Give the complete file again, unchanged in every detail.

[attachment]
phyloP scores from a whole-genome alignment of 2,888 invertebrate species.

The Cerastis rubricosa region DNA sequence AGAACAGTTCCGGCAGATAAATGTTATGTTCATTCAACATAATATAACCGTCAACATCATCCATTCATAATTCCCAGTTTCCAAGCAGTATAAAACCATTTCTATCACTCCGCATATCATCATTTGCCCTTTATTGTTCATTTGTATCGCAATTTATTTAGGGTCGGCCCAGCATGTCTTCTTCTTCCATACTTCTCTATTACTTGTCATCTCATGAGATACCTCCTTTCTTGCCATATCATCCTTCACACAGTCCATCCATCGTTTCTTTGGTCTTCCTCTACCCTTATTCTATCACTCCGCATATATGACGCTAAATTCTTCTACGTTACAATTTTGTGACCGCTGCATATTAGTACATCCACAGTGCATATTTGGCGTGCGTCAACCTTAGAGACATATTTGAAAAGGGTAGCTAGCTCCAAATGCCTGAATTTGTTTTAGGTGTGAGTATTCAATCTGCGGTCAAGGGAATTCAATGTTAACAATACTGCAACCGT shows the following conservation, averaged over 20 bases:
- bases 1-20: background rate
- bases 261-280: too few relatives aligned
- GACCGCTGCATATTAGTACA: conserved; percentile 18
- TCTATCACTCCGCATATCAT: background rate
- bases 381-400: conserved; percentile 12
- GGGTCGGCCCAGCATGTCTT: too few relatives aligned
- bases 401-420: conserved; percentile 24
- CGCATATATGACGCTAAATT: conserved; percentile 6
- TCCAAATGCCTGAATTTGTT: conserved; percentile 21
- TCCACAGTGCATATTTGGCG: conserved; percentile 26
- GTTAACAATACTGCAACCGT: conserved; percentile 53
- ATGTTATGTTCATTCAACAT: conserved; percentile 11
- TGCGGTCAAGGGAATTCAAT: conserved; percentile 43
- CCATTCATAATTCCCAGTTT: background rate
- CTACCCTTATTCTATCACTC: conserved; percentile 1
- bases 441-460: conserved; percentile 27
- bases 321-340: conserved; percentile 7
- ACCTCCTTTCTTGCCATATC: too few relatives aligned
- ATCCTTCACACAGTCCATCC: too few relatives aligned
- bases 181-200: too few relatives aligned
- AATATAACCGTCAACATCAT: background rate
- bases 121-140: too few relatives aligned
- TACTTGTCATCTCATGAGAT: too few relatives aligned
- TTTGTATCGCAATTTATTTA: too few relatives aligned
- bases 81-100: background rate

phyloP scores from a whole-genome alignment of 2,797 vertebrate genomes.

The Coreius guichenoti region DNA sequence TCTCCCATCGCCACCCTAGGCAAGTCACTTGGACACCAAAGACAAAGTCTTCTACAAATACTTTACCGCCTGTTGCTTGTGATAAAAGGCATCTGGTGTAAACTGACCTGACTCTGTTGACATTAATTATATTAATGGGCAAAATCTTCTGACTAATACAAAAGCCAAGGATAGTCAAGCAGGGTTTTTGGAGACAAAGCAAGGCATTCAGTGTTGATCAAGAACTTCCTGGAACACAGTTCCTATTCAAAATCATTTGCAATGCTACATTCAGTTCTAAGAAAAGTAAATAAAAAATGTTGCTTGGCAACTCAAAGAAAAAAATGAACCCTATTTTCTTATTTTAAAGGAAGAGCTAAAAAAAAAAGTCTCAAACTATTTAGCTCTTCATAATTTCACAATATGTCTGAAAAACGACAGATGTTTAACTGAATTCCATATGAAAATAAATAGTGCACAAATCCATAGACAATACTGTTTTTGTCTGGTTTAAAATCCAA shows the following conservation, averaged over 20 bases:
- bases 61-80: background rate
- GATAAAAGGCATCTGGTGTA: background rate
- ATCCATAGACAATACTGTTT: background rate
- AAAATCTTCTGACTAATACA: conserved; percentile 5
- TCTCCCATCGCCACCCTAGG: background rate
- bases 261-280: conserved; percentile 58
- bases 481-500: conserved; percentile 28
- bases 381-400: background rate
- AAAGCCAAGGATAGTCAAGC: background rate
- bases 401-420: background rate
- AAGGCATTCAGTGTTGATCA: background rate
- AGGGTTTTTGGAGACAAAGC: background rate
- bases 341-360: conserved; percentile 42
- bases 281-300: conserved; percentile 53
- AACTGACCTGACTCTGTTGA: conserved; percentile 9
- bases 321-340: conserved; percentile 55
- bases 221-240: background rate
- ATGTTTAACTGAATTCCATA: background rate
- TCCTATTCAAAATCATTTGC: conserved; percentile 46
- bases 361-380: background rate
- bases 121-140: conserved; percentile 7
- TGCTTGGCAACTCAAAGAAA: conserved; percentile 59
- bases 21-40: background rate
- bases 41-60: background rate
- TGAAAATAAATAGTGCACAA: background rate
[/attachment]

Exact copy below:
phyloP scores from a whole-genome alignment of 2,888 invertebrate species.

The Cerastis rubricosa region DNA sequence AGAACAGTTCCGGCAGATAAATGTTATGTTCATTCAACATAATATAACCGTCAACATCATCCATTCATAATTCCCAGTTTCCAAGCAGTATAAAACCATTTCTATCACTCCGCATATCATCATTTGCCCTTTATTGTTCATTTGTATCGCAATTTATTTAGGGTCGGCCCAGCATGTCTTCTTCTTCCATACTTCTCTATTACTTGTCATCTCATGAGATACCTCCTTTCTTGCCATATCATCCTTCACACAGTCCATCCATCGTTTCTTTGGTCTTCCTCTACCCTTATTCTATCACTCCGCATATATGACGCTAAATTCTTCTACGTTACAATTTTGTGACCGCTGCATATTAGTACATCCACAGTGCATATTTGGCGTGCGTCAACCTTAGAGACATATTTGAAAAGGGTAGCTAGCTCCAAATGCCTGAATTTGTTTTAGGTGTGAGTATTCAATCTGCGGTCAAGGGAATTCAATGTTAACAATACTGCAACCGT shows the following conservation, averaged over 20 bases:
- bases 1-20: background rate
- bases 261-280: too few relatives aligned
- GACCGCTGCATATTAGTACA: conserved; percentile 18
- TCTATCACTCCGCATATCAT: background rate
- bases 381-400: conserved; percentile 12
- GGGTCGGCCCAGCATGTCTT: too few relatives aligned
- bases 401-420: conserved; percentile 24
- CGCATATATGACGCTAAATT: conserved; percentile 6
- TCCAAATGCCTGAATTTGTT: conserved; percentile 21
- TCCACAGTGCATATTTGGCG: conserved; percentile 26
- GTTAACAATACTGCAACCGT: conserved; percentile 53
- ATGTTATGTTCATTCAACAT: conserved; percentile 11
- TGCGGTCAAGGGAATTCAAT: conserved; percentile 43
- CCATTCATAATTCCCAGTTT: background rate
- CTACCCTTATTCTATCACTC: conserved; percentile 1
- bases 441-460: conserved; percentile 27
- bases 321-340: conserved; percentile 7
- ACCTCCTTTCTTGCCATATC: too few relatives aligned
- ATCCTTCACACAGTCCATCC: too few relatives aligned
- bases 181-200: too few relatives aligned
- AATATAACCGTCAACATCAT: background rate
- bases 121-140: too few relatives aligned
- TACTTGTCATCTCATGAGAT: too few relatives aligned
- TTTGTATCGCAATTTATTTA: too few relatives aligned
- bases 81-100: background rate

phyloP scores from a whole-genome alignment of 2,797 vertebrate genomes.

The Coreius guichenoti region DNA sequence TCTCCCATCGCCACCCTAGGCAAGTCACTTGGACACCAAAGACAAAGTCTTCTACAAATACTTTACCGCCTGTTGCTTGTGATAAAAGGCATCTGGTGTAAACTGACCTGACTCTGTTGACATTAATTATATTAATGGGCAAAATCTTCTGACTAATACAAAAGCCAAGGATAGTCAAGCAGGGTTTTTGGAGACAAAGCAAGGCATTCAGTGTTGATCAAGAACTTCCTGGAACACAGTTCCTATTCAAAATCATTTGCAATGCTACATTCAGTTCTAAGAAAAGTAAATAAAAAATGTTGCTTGGCAACTCAAAGAAAAAAATGAACCCTATTTTCTTATTTTAAAGGAAGAGCTAAAAAAAAAAGTCTCAAACTATTTAGCTCTTCATAATTTCACAATATGTCTGAAAAACGACAGATGTTTAACTGAATTCCATATGAAAATAAATAGTGCACAAATCCATAGACAATACTGTTTTTGTCTGGTTTAAAATCCAA shows the following conservation, averaged over 20 bases:
- bases 61-80: background rate
- GATAAAAGGCATCTGGTGTA: background rate
- ATCCATAGACAATACTGTTT: background rate
- AAAATCTTCTGACTAATACA: conserved; percentile 5
- TCTCCCATCGCCACCCTAGG: background rate
- bases 261-280: conserved; percentile 58
- bases 481-500: conserved; percentile 28
- bases 381-400: background rate
- AAAGCCAAGGATAGTCAAGC: background rate
- bases 401-420: background rate
- AAGGCATTCAGTGTTGATCA: background rate
- AGGGTTTTTGGAGACAAAGC: background rate
- bases 341-360: conserved; percentile 42
- bases 281-300: conserved; percentile 53
- AACTGACCTGACTCTGTTGA: conserved; percentile 9
- bases 321-340: conserved; percentile 55
- bases 221-240: background rate
- ATGTTTAACTGAATTCCATA: background rate
- TCCTATTCAAAATCATTTGC: conserved; percentile 46
- bases 361-380: background rate
- bases 121-140: conserved; percentile 7
- TGCTTGGCAACTCAAAGAAA: conserved; percentile 59
- bases 21-40: background rate
- bases 41-60: background rate
- TGAAAATAAATAGTGCACAA: background rate